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Apple CEO Tim Cook visits Mass. to meet victims of Hingham crash

The crash killed Kevin Bradley, of New Jersey, and injured at least 20 others.

Police processed the scene inside a Hingham Apple store following a deadly crash. David L. Ryan/Boston Globe

Apple CEO Tim Cook visited Massachusetts last week to meet with some of those who survived the deadly crash that occurred at an Apple Store in Hingham on Nov. 21. 

Cook and Deirdre O’Brien, Apple’s senior vice president of retail and people, visited South Shore Hospital on Friday, WCVB reported. 

“The genuine caring and kindness shown by Tim and his team on this visit did so much to lift the spirits of the patients and our colleagues,” South Shore Health president and CEO Allen Smith said in a statement to the station.

At least 20 people were injured in the crash, which occurred when Bradley Rein, 53, of Hingham plowed his SUV through the store’s glass facade at the Derby Street Shops plaza. 

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Kevin Bradley, 65, of New Jersey was killed. A GoFundMe fundraiser set up by his family has raised more than $12,000 as of Sunday evening.  

Bradley was working for GMS Construction at the time. One of his co-workers told police that they were working with Bradley to move a barrier near a window when they heard a loud engine roar, according to a police report reviewed by The Boston Globe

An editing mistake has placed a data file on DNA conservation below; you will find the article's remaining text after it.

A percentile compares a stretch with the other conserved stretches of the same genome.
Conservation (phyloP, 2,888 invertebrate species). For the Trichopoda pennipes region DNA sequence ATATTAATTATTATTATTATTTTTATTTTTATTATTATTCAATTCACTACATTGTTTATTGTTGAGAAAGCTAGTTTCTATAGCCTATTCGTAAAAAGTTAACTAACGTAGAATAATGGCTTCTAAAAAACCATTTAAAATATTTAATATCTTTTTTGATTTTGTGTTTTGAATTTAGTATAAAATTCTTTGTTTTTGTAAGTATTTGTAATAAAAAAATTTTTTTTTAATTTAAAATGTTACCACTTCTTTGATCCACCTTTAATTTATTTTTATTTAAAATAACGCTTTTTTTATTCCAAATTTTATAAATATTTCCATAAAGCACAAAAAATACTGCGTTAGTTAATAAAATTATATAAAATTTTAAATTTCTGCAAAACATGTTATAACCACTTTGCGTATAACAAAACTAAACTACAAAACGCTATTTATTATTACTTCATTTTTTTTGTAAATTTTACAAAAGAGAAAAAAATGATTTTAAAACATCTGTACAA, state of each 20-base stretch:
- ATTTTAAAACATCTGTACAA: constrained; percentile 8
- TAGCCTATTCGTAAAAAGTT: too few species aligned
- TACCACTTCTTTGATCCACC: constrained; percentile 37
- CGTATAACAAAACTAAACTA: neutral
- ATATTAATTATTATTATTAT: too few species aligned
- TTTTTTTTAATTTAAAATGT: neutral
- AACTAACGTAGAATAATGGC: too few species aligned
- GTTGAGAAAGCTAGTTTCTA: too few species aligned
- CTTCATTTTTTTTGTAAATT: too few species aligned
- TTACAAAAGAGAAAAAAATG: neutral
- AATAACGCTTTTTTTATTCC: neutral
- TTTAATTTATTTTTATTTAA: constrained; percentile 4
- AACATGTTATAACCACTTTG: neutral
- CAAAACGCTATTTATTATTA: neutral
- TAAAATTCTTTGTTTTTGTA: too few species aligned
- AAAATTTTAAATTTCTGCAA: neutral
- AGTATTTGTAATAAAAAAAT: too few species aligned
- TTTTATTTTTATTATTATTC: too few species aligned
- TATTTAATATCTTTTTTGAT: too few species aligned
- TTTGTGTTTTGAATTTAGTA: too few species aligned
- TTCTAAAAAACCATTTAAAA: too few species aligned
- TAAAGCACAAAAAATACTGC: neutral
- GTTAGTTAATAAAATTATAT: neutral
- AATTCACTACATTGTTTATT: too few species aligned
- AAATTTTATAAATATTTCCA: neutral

Rein was charged with reckless homicide by motor vehicle, according to Plymouth County District Attorney Tim Cruz’s office. Rein reportedly told investigators that his foot became stuck on the accelerator of his Toyota 4Runner, and that the crash was a tragic accident. 

A total of 18 patients were treated at South Shore Hospital after the crash, and eight people remained there the following day, according to The Patriot Ledger. Two were in critical condition on Tuesday, with one suffering from broken ribs. Luckily, doctors said that their prognosis was “excellent.” After initial reports that the hospital was treating people for limb-threatening injuries, a hospital representative told the Patriot Ledger that there was no longer any risk of surgeons being forced to perform amputations. 

“We are also so appreciative of the wonderful care our entire team has provided to these patients, from our (emergency medical services) at the scene of the accident right through to the emergency room, the trauma and critical care teams and all the doctors, nurses and colleagues who have provided care and support in the hospital and at home with our (Visiting Nurse Association) team,” Smith said in his statement to WCVB.

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After visiting the patients Friday, Cook reportedly dined at Alba, a steakhouse in Quincy. The restaurant posted a photo on its Facebook page with owner Leo Keka posing with Cook. 

On Saturday, Cook visited the Apple store on Boylston Street in Boston to meet with employees, WCVB reported.

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